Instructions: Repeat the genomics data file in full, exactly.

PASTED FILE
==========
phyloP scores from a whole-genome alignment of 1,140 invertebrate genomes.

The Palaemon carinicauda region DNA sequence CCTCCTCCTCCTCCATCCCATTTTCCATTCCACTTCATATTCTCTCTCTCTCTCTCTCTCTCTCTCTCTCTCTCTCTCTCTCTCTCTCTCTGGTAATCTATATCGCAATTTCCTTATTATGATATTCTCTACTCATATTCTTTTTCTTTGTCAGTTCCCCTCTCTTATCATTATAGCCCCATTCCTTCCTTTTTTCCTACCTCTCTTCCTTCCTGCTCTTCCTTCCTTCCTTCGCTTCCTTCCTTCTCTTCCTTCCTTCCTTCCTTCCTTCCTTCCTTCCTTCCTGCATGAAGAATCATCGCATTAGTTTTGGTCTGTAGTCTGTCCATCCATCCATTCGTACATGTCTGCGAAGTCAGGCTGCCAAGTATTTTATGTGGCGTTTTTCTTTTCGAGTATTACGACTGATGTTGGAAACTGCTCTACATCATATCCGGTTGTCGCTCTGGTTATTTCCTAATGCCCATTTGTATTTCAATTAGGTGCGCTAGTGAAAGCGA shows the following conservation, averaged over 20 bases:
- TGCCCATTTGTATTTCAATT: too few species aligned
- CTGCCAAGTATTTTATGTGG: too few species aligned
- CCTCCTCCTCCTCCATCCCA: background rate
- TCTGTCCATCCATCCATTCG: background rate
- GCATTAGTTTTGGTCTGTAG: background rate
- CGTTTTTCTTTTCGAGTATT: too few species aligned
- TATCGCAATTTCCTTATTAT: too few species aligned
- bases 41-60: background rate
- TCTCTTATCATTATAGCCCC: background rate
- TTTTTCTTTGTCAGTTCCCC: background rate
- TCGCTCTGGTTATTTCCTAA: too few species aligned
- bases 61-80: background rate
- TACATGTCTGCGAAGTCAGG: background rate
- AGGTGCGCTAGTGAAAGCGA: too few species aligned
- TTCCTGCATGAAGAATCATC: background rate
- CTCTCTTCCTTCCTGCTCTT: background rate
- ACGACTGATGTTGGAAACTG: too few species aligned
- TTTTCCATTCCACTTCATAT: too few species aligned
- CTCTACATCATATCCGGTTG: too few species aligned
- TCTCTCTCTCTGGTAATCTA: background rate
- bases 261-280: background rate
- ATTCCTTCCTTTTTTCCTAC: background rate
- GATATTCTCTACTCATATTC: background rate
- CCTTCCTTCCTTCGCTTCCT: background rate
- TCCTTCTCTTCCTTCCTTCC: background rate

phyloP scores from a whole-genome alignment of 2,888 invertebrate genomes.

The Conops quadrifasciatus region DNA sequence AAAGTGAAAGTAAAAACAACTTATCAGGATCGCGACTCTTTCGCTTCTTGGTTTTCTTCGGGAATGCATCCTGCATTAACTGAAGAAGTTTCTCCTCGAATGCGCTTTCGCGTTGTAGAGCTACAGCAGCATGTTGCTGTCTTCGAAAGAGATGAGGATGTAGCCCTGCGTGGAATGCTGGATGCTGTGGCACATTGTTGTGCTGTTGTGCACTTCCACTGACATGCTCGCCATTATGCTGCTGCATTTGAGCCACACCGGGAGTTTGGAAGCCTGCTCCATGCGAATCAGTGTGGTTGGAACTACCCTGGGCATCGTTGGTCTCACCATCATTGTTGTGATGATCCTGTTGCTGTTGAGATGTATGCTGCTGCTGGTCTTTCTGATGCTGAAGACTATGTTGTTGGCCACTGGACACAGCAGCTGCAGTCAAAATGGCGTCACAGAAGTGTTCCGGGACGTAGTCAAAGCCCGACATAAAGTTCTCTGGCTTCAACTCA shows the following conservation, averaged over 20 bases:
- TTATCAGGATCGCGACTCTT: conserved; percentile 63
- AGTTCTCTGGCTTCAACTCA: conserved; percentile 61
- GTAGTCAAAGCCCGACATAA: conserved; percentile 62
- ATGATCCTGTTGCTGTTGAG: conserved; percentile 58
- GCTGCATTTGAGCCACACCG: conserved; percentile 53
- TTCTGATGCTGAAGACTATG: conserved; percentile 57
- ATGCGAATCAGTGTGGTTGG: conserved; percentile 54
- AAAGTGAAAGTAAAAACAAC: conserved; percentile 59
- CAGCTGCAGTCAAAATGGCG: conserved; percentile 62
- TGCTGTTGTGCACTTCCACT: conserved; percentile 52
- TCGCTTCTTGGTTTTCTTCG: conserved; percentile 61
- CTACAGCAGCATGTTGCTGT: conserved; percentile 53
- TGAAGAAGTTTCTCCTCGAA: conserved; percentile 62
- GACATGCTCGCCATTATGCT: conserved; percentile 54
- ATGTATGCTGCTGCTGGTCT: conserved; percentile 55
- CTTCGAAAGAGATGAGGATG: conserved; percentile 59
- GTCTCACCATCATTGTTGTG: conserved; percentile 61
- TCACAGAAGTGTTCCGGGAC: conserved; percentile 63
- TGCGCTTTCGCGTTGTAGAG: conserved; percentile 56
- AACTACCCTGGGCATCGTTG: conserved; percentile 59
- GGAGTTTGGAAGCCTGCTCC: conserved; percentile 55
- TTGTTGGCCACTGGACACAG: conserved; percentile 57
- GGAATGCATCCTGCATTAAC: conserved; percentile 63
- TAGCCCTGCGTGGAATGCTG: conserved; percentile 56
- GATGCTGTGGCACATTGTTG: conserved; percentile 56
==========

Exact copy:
phyloP scores from a whole-genome alignment of 1,140 invertebrate genomes.

The Palaemon carinicauda region DNA sequence CCTCCTCCTCCTCCATCCCATTTTCCATTCCACTTCATATTCTCTCTCTCTCTCTCTCTCTCTCTCTCTCTCTCTCTCTCTCTCTCTCTCTGGTAATCTATATCGCAATTTCCTTATTATGATATTCTCTACTCATATTCTTTTTCTTTGTCAGTTCCCCTCTCTTATCATTATAGCCCCATTCCTTCCTTTTTTCCTACCTCTCTTCCTTCCTGCTCTTCCTTCCTTCCTTCGCTTCCTTCCTTCTCTTCCTTCCTTCCTTCCTTCCTTCCTTCCTTCCTTCCTGCATGAAGAATCATCGCATTAGTTTTGGTCTGTAGTCTGTCCATCCATCCATTCGTACATGTCTGCGAAGTCAGGCTGCCAAGTATTTTATGTGGCGTTTTTCTTTTCGAGTATTACGACTGATGTTGGAAACTGCTCTACATCATATCCGGTTGTCGCTCTGGTTATTTCCTAATGCCCATTTGTATTTCAATTAGGTGCGCTAGTGAAAGCGA shows the following conservation, averaged over 20 bases:
- TGCCCATTTGTATTTCAATT: too few species aligned
- CTGCCAAGTATTTTATGTGG: too few species aligned
- CCTCCTCCTCCTCCATCCCA: background rate
- TCTGTCCATCCATCCATTCG: background rate
- GCATTAGTTTTGGTCTGTAG: background rate
- CGTTTTTCTTTTCGAGTATT: too few species aligned
- TATCGCAATTTCCTTATTAT: too few species aligned
- bases 41-60: background rate
- TCTCTTATCATTATAGCCCC: background rate
- TTTTTCTTTGTCAGTTCCCC: background rate
- TCGCTCTGGTTATTTCCTAA: too few species aligned
- bases 61-80: background rate
- TACATGTCTGCGAAGTCAGG: background rate
- AGGTGCGCTAGTGAAAGCGA: too few species aligned
- TTCCTGCATGAAGAATCATC: background rate
- CTCTCTTCCTTCCTGCTCTT: background rate
- ACGACTGATGTTGGAAACTG: too few species aligned
- TTTTCCATTCCACTTCATAT: too few species aligned
- CTCTACATCATATCCGGTTG: too few species aligned
- TCTCTCTCTCTGGTAATCTA: background rate
- bases 261-280: background rate
- ATTCCTTCCTTTTTTCCTAC: background rate
- GATATTCTCTACTCATATTC: background rate
- CCTTCCTTCCTTCGCTTCCT: background rate
- TCCTTCTCTTCCTTCCTTCC: background rate

phyloP scores from a whole-genome alignment of 2,888 invertebrate genomes.

The Conops quadrifasciatus region DNA sequence AAAGTGAAAGTAAAAACAACTTATCAGGATCGCGACTCTTTCGCTTCTTGGTTTTCTTCGGGAATGCATCCTGCATTAACTGAAGAAGTTTCTCCTCGAATGCGCTTTCGCGTTGTAGAGCTACAGCAGCATGTTGCTGTCTTCGAAAGAGATGAGGATGTAGCCCTGCGTGGAATGCTGGATGCTGTGGCACATTGTTGTGCTGTTGTGCACTTCCACTGACATGCTCGCCATTATGCTGCTGCATTTGAGCCACACCGGGAGTTTGGAAGCCTGCTCCATGCGAATCAGTGTGGTTGGAACTACCCTGGGCATCGTTGGTCTCACCATCATTGTTGTGATGATCCTGTTGCTGTTGAGATGTATGCTGCTGCTGGTCTTTCTGATGCTGAAGACTATGTTGTTGGCCACTGGACACAGCAGCTGCAGTCAAAATGGCGTCACAGAAGTGTTCCGGGACGTAGTCAAAGCCCGACATAAAGTTCTCTGGCTTCAACTCA shows the following conservation, averaged over 20 bases:
- TTATCAGGATCGCGACTCTT: conserved; percentile 63
- AGTTCTCTGGCTTCAACTCA: conserved; percentile 61
- GTAGTCAAAGCCCGACATAA: conserved; percentile 62
- ATGATCCTGTTGCTGTTGAG: conserved; percentile 58
- GCTGCATTTGAGCCACACCG: conserved; percentile 53
- TTCTGATGCTGAAGACTATG: conserved; percentile 57
- ATGCGAATCAGTGTGGTTGG: conserved; percentile 54
- AAAGTGAAAGTAAAAACAAC: conserved; percentile 59
- CAGCTGCAGTCAAAATGGCG: conserved; percentile 62
- TGCTGTTGTGCACTTCCACT: conserved; percentile 52
- TCGCTTCTTGGTTTTCTTCG: conserved; percentile 61
- CTACAGCAGCATGTTGCTGT: conserved; percentile 53
- TGAAGAAGTTTCTCCTCGAA: conserved; percentile 62
- GACATGCTCGCCATTATGCT: conserved; percentile 54
- ATGTATGCTGCTGCTGGTCT: conserved; percentile 55
- CTTCGAAAGAGATGAGGATG: conserved; percentile 59
- GTCTCACCATCATTGTTGTG: conserved; percentile 61
- TCACAGAAGTGTTCCGGGAC: conserved; percentile 63
- TGCGCTTTCGCGTTGTAGAG: conserved; percentile 56
- AACTACCCTGGGCATCGTTG: conserved; percentile 59
- GGAGTTTGGAAGCCTGCTCC: conserved; percentile 55
- TTGTTGGCCACTGGACACAG: conserved; percentile 57
- GGAATGCATCCTGCATTAAC: conserved; percentile 63
- TAGCCCTGCGTGGAATGCTG: conserved; percentile 56
- GATGCTGTGGCACATTGTTG: conserved; percentile 56